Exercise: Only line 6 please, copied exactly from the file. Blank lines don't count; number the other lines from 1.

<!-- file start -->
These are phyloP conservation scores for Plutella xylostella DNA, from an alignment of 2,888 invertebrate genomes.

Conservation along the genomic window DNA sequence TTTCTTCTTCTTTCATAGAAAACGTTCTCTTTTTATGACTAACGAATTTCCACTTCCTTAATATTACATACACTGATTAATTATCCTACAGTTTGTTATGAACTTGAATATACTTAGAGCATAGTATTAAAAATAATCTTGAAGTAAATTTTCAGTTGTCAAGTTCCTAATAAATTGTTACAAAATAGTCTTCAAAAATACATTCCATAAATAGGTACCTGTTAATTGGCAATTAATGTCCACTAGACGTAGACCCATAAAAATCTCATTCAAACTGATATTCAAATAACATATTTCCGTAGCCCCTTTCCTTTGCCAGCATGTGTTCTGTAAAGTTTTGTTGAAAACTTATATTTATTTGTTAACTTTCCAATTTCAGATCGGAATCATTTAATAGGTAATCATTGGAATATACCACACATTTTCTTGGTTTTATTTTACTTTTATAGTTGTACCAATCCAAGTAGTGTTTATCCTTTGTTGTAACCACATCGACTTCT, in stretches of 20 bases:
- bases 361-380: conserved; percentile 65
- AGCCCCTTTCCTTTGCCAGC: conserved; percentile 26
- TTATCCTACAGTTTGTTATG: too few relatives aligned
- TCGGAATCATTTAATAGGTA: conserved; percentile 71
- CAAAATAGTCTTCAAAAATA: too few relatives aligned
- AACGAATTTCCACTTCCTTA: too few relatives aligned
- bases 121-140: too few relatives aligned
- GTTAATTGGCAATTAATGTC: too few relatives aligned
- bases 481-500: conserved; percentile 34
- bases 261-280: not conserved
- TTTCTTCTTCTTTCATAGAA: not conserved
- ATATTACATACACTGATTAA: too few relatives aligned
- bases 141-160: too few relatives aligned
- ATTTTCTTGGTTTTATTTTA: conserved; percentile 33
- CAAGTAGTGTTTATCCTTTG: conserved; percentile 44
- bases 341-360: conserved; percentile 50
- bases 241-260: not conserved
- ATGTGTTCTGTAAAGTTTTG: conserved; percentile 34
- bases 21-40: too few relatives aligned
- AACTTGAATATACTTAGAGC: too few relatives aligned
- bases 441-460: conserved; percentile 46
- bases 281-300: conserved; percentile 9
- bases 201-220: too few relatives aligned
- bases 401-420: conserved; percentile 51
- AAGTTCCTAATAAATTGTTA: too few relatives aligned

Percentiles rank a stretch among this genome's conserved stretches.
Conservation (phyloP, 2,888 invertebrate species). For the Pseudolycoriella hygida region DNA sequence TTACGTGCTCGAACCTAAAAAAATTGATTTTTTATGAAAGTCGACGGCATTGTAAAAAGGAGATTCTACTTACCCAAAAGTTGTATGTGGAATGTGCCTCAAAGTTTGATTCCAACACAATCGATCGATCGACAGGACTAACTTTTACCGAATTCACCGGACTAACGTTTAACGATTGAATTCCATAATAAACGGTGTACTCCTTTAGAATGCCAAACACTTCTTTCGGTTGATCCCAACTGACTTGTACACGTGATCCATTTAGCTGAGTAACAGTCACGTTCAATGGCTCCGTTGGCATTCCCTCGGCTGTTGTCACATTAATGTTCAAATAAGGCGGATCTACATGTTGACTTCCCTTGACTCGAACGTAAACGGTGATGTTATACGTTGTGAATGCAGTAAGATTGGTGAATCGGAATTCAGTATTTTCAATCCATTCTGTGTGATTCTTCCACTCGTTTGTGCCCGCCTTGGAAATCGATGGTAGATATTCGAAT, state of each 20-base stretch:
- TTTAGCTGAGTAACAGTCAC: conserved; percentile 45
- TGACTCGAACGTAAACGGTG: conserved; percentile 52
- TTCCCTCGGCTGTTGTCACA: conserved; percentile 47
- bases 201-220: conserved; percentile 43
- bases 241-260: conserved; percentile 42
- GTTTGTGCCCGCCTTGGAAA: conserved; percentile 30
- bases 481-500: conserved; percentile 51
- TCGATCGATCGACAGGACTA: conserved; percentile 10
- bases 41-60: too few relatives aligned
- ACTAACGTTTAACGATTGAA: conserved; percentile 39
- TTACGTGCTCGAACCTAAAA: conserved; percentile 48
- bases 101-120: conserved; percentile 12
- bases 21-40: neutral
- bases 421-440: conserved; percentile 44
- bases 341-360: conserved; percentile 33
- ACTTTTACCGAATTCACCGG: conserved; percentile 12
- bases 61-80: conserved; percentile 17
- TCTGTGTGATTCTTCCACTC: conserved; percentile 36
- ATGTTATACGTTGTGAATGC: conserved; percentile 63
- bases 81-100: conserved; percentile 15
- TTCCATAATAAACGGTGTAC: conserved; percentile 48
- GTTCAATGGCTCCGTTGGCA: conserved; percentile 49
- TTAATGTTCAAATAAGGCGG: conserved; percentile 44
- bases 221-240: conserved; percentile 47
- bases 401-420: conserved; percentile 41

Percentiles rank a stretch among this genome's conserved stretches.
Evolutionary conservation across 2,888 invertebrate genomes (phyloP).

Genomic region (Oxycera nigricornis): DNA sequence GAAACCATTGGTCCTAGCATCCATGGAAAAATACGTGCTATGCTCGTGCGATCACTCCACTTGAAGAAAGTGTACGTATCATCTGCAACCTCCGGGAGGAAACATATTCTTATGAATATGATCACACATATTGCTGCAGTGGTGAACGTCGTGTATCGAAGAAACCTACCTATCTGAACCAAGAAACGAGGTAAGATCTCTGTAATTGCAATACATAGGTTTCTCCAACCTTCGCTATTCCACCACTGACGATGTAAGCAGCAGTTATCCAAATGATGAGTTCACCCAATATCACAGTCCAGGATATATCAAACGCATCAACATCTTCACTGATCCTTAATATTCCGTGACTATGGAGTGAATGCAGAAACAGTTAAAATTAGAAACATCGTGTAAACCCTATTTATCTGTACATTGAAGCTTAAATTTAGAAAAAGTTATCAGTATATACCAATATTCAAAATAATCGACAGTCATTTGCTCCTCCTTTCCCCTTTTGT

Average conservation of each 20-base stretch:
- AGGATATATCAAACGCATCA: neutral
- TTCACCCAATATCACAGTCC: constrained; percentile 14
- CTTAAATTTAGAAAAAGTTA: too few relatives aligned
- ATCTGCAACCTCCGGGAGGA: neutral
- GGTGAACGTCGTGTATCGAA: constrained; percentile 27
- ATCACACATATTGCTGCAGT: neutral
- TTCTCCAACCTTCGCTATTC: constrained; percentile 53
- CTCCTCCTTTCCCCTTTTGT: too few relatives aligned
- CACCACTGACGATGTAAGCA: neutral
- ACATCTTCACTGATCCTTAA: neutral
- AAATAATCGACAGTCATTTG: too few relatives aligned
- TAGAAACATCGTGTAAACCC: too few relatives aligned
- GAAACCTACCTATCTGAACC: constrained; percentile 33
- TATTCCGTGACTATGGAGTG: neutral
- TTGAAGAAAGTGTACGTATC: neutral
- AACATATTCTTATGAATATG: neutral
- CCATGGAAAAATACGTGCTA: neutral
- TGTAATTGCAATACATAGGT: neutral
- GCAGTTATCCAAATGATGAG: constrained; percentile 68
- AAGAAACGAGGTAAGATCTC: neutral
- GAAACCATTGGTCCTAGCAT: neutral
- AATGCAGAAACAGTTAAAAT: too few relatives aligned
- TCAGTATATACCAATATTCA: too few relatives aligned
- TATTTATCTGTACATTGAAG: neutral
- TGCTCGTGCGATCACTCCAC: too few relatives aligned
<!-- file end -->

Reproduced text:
- TCGGAATCATTTAATAGGTA: conserved; percentile 71